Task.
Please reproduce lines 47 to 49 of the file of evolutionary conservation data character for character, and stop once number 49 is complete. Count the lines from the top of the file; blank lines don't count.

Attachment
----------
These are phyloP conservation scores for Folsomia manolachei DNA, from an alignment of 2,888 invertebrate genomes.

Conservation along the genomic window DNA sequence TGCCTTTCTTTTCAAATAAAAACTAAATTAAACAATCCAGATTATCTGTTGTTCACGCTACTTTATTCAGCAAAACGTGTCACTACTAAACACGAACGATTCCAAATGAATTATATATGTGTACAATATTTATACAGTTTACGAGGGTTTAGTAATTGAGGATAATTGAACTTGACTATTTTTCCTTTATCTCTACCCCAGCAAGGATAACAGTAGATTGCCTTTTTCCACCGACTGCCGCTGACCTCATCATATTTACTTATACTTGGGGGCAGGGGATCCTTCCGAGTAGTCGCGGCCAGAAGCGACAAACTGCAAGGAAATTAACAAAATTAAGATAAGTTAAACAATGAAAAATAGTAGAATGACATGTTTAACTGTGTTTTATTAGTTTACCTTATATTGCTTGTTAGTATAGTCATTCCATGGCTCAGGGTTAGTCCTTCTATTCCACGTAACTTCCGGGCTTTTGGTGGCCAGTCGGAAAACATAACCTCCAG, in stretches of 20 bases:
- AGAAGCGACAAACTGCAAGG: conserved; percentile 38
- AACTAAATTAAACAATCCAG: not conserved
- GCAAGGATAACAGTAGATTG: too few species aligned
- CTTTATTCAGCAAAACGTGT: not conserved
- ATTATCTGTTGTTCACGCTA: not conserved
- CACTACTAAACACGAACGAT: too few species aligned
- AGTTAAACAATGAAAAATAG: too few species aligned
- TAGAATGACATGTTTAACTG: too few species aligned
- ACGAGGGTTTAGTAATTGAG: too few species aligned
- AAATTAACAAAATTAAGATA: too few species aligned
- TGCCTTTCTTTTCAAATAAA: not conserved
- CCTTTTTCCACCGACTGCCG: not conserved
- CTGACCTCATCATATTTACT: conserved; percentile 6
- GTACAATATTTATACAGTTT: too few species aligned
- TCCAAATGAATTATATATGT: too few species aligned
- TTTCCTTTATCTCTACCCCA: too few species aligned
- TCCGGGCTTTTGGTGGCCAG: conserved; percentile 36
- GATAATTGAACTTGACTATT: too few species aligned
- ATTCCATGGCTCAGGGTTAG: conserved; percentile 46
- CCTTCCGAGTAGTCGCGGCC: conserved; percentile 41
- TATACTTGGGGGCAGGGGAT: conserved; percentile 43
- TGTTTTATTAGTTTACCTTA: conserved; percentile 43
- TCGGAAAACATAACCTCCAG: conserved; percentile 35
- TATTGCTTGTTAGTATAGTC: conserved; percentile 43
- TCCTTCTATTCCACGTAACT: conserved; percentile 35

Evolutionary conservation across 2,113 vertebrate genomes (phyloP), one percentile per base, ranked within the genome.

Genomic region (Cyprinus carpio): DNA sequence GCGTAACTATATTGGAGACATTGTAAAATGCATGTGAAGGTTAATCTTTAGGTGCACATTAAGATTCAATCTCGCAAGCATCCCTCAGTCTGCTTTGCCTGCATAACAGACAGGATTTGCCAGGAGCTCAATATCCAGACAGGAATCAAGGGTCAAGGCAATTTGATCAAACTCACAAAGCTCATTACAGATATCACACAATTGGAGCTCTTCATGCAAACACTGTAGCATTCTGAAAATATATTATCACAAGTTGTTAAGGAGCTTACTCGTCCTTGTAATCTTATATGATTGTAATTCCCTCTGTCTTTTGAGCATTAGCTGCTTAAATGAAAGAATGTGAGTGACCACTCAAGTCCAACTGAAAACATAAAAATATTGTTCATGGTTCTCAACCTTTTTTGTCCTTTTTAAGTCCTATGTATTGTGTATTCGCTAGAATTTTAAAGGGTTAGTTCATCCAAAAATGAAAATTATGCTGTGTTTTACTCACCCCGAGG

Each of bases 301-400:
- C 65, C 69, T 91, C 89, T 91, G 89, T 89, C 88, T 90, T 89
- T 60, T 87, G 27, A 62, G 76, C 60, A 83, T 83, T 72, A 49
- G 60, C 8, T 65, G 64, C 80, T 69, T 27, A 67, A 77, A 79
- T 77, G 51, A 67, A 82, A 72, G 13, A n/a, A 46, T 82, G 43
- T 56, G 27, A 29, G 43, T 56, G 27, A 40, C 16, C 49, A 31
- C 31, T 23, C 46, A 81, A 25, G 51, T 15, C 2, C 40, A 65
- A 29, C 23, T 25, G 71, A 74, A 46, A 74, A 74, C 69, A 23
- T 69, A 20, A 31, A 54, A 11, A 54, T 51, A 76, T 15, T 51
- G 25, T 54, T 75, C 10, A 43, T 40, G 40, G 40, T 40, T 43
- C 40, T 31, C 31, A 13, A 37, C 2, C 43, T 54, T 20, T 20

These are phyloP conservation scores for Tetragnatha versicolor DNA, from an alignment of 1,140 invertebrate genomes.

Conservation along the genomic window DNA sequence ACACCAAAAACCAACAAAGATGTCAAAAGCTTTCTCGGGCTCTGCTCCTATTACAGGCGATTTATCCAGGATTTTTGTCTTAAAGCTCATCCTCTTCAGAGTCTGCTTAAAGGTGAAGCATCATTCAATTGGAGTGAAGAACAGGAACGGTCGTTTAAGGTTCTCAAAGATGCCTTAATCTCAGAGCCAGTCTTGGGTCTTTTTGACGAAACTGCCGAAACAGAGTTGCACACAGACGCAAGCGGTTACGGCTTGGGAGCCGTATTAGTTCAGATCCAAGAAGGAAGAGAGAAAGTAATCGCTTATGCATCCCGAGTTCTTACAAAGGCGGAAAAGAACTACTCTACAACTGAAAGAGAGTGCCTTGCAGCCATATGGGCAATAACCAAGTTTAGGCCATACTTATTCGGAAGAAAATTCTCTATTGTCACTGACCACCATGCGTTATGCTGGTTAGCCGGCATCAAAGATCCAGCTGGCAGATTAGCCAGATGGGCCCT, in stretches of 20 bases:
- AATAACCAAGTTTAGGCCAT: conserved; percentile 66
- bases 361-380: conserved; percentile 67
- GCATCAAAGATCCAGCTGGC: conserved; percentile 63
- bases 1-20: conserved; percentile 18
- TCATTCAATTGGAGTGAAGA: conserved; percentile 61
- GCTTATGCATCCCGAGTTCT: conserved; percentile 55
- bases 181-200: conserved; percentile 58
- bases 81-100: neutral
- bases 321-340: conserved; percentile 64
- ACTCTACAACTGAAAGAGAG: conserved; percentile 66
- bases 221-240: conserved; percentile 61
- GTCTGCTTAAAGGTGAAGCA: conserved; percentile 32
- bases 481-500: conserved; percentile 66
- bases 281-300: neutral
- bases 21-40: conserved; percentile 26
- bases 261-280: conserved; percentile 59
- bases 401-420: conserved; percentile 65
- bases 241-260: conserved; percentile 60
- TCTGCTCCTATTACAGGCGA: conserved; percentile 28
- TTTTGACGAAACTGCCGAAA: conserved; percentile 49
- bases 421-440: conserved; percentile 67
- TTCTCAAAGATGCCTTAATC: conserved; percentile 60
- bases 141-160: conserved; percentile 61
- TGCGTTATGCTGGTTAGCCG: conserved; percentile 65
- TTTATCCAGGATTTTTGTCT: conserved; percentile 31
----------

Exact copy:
- TCATTCAATTGGAGTGAAGA: conserved; percentile 61
- GCTTATGCATCCCGAGTTCT: conserved; percentile 55
- bases 181-200: conserved; percentile 58